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Working Second Pass Prototypes

A project log for RC Battery Backup with Magnetic On/OFF Switch

A 2-battery power path system for radio control gliders. Power can be switched on/off by a magnet.

Bud BennettBud Bennett 02/10/2018 at 22:150 Comments

The PCBs arrived yesterday and I had a board populated by noon today. The DFL packages gave me less trouble than I expected, even though I'm not sure I got the correct values for solder mask shrinkage around the pads on that device.  I also did not populate C4, and R2 is a short ( see RC magnetic switch project for details). Here's what they look like:

Second Thoughts Already:

As soon as I popped the boards out of the mailing envelope I knew that it wasn't going to be good enough. I had learned to make the critical traces that determine overall insertion loss (PCB trace resistance) as short as possible, from experience with the first prototypes of the RC Magnetic Switch project. That lesson hadn't been learned yet when I ordered PCBs for this pass. You can see how long and skinny the traces are that lead from M1 & M2 to VOUT, and also from M4-M5 to GNDOUT, and even too long from GND1 & GND2 to the sources of M4-M5. Those traces add several mΩ to the total that shouldn't be there. The goal should be to have only 1-2 squares of trace resistance in all of those critical paths -- not 4-6 squares as you can see in the photos above. The boards are pretty cheap, so I might have another go at it to see how much improvement can be had.

Measurements:

First I tested functionality. Without a load attached I connected a power supply to B1, and another power supply to B2, and varied the input voltages from 3V to 13V. The voltage at VOUT always followed the higher of the two potentials. I also tested the magnetic switch action with 3V applied to the inputs -- no problem there. Then I cranked one supply up to 12V and set the other at 4V, then I turned off the 12V source and VOUT floated nicely to 4V and stayed there. I then switched the two input sources and the result was the same. The LTC4412 is doing its job.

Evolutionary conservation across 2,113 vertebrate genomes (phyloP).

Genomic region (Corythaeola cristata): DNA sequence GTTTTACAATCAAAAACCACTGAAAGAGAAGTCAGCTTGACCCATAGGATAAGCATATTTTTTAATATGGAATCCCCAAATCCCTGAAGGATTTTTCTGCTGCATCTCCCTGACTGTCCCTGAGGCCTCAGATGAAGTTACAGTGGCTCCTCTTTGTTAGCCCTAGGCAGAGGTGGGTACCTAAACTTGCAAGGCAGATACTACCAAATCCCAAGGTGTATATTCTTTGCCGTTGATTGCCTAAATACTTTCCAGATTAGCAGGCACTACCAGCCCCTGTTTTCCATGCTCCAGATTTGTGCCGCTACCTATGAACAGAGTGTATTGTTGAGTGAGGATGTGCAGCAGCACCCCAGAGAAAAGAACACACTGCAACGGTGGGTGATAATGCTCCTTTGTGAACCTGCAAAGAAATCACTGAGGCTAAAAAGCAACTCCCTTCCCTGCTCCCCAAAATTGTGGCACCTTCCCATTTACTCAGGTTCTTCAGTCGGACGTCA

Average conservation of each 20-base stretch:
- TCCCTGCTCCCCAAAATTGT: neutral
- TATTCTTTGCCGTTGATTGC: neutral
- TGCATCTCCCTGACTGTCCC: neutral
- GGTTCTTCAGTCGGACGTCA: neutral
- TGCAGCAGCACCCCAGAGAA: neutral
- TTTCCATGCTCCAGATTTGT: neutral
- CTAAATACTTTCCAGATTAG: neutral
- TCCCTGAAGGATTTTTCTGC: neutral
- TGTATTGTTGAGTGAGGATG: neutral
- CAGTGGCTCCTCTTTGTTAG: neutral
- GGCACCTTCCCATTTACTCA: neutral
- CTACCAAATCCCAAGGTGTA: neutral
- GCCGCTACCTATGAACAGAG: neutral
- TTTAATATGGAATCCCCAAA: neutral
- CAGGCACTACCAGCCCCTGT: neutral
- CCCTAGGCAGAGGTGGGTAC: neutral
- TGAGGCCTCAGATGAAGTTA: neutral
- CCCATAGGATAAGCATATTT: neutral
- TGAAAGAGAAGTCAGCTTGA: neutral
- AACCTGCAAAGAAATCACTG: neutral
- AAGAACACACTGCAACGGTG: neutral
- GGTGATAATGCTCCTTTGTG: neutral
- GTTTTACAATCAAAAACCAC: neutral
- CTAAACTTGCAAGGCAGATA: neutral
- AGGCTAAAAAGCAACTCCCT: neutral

Quiescent Current:

With the mag switch in the off-state I measured 42µA average current into B1 = 8V, with B2 at 0V. Ditto for current into B2 = 8V with B1 = 0V. The current into the input with the lower voltage was only 0.2µA. I was shooting for <35µA of off-state current, but this is probably good enough. It will take 1.3 years to discharge a 500mAh battery.

Insertion Loss:

I connected a 2Ω cement resistor between VOUT and GNDOUT. I set both power supplies to max current limit and 8V, no load. I activated the mag switch and both power supplies dropped to 6.0V with their current limit lights active. (These power supplies are supposed to output 3A @ 36V. I'm going to have to find out why they can only output 1.5A now.) In any case, the load current is almost exactly 3A. I measured 46mV across the NCH switches, and 23-27mV across the PCH switches. This translates to 15.33mΩ for the NCH switches, and 15-16mΩ for the PCH switches, since they are sharing the current between them. This is about 50% higher than expected, but I think that  the shared load current isn't large enough to force the LTC4412 out of regulating the voltage across the FET. The result is that the resistance of the FET switch appears to be larger than it really is.

I then connected two 3S LiPos to the inputs. The batteries were fully charged to 12.5V, so the switch was carrying 6A. Measured 75mV across the bottom FETs and only 24mV across the top FETs. That’s approximately 13mΩ for the bottom FETs, but I still don’t think that the top FETs are fully on yet. I changed the load current to 4.1A and got 34mV across the top FET for just one battery connected, so that’s about 8mΩ. The load resistor starts to smell funny after 30 seconds or so. With 6A and 12V it;’s dissipating 72W!! The switch dissipation is only 0.6W — I checked for heat on the board and was surprised that everything was running at nearly room temp. I can’t feel any temp rise when the load is 4A or less — the switch dissipation at 4A is only 300mW if the batteries share the load, 360mW if one battery is supplying all the current. This is probably acceptable, but it can be made better with a better layout with shorter traces.

Bottom Line:

It works, but could be better.

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